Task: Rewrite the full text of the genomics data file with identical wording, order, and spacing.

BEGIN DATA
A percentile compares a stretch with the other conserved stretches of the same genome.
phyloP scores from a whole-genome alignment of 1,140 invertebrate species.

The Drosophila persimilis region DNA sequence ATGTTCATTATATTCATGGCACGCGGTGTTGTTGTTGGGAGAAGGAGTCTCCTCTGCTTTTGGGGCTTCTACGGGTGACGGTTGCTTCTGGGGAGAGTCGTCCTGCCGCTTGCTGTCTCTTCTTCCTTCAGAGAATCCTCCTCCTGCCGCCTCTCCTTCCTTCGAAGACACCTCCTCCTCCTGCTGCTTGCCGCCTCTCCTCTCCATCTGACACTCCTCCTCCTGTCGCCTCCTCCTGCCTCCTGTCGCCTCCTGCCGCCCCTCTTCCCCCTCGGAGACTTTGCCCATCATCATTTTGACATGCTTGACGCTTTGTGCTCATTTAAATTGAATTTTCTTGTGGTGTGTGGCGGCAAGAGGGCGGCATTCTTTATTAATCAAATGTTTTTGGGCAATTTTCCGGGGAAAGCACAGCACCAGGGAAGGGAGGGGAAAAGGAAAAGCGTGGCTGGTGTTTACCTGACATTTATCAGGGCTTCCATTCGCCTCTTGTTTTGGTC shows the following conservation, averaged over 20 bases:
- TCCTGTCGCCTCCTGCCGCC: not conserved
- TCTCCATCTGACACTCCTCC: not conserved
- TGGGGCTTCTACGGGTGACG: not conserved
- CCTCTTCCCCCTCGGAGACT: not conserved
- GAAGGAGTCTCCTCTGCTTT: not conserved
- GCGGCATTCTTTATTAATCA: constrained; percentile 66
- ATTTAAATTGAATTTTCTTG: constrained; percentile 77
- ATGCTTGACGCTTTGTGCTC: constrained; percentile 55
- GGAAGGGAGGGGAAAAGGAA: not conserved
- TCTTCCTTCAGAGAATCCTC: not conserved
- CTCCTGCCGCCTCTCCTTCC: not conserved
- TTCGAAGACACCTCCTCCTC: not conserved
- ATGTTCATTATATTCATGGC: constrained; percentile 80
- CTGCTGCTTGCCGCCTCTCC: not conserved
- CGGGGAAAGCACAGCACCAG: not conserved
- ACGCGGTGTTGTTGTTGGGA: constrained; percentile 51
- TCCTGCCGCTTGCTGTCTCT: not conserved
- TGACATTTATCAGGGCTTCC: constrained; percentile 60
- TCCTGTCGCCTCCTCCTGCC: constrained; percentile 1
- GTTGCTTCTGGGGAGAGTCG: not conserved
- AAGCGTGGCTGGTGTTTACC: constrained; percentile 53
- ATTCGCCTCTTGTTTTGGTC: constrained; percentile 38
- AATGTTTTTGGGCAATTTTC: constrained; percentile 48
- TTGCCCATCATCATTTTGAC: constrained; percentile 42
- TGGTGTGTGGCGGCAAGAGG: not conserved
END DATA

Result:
A percentile compares a stretch with the other conserved stretches of the same genome.
phyloP scores from a whole-genome alignment of 1,140 invertebrate species.

The Drosophila persimilis region DNA sequence ATGTTCATTATATTCATGGCACGCGGTGTTGTTGTTGGGAGAAGGAGTCTCCTCTGCTTTTGGGGCTTCTACGGGTGACGGTTGCTTCTGGGGAGAGTCGTCCTGCCGCTTGCTGTCTCTTCTTCCTTCAGAGAATCCTCCTCCTGCCGCCTCTCCTTCCTTCGAAGACACCTCCTCCTCCTGCTGCTTGCCGCCTCTCCTCTCCATCTGACACTCCTCCTCCTGTCGCCTCCTCCTGCCTCCTGTCGCCTCCTGCCGCCCCTCTTCCCCCTCGGAGACTTTGCCCATCATCATTTTGACATGCTTGACGCTTTGTGCTCATTTAAATTGAATTTTCTTGTGGTGTGTGGCGGCAAGAGGGCGGCATTCTTTATTAATCAAATGTTTTTGGGCAATTTTCCGGGGAAAGCACAGCACCAGGGAAGGGAGGGGAAAAGGAAAAGCGTGGCTGGTGTTTACCTGACATTTATCAGGGCTTCCATTCGCCTCTTGTTTTGGTC shows the following conservation, averaged over 20 bases:
- TCCTGTCGCCTCCTGCCGCC: not conserved
- TCTCCATCTGACACTCCTCC: not conserved
- TGGGGCTTCTACGGGTGACG: not conserved
- CCTCTTCCCCCTCGGAGACT: not conserved
- GAAGGAGTCTCCTCTGCTTT: not conserved
- GCGGCATTCTTTATTAATCA: constrained; percentile 66
- ATTTAAATTGAATTTTCTTG: constrained; percentile 77
- ATGCTTGACGCTTTGTGCTC: constrained; percentile 55
- GGAAGGGAGGGGAAAAGGAA: not conserved
- TCTTCCTTCAGAGAATCCTC: not conserved
- CTCCTGCCGCCTCTCCTTCC: not conserved
- TTCGAAGACACCTCCTCCTC: not conserved
- ATGTTCATTATATTCATGGC: constrained; percentile 80
- CTGCTGCTTGCCGCCTCTCC: not conserved
- CGGGGAAAGCACAGCACCAG: not conserved
- ACGCGGTGTTGTTGTTGGGA: constrained; percentile 51
- TCCTGCCGCTTGCTGTCTCT: not conserved
- TGACATTTATCAGGGCTTCC: constrained; percentile 60
- TCCTGTCGCCTCCTCCTGCC: constrained; percentile 1
- GTTGCTTCTGGGGAGAGTCG: not conserved
- AAGCGTGGCTGGTGTTTACC: constrained; percentile 53
- ATTCGCCTCTTGTTTTGGTC: constrained; percentile 38
- AATGTTTTTGGGCAATTTTC: constrained; percentile 48
- TTGCCCATCATCATTTTGAC: constrained; percentile 42
- TGGTGTGTGGCGGCAAGAGG: not conserved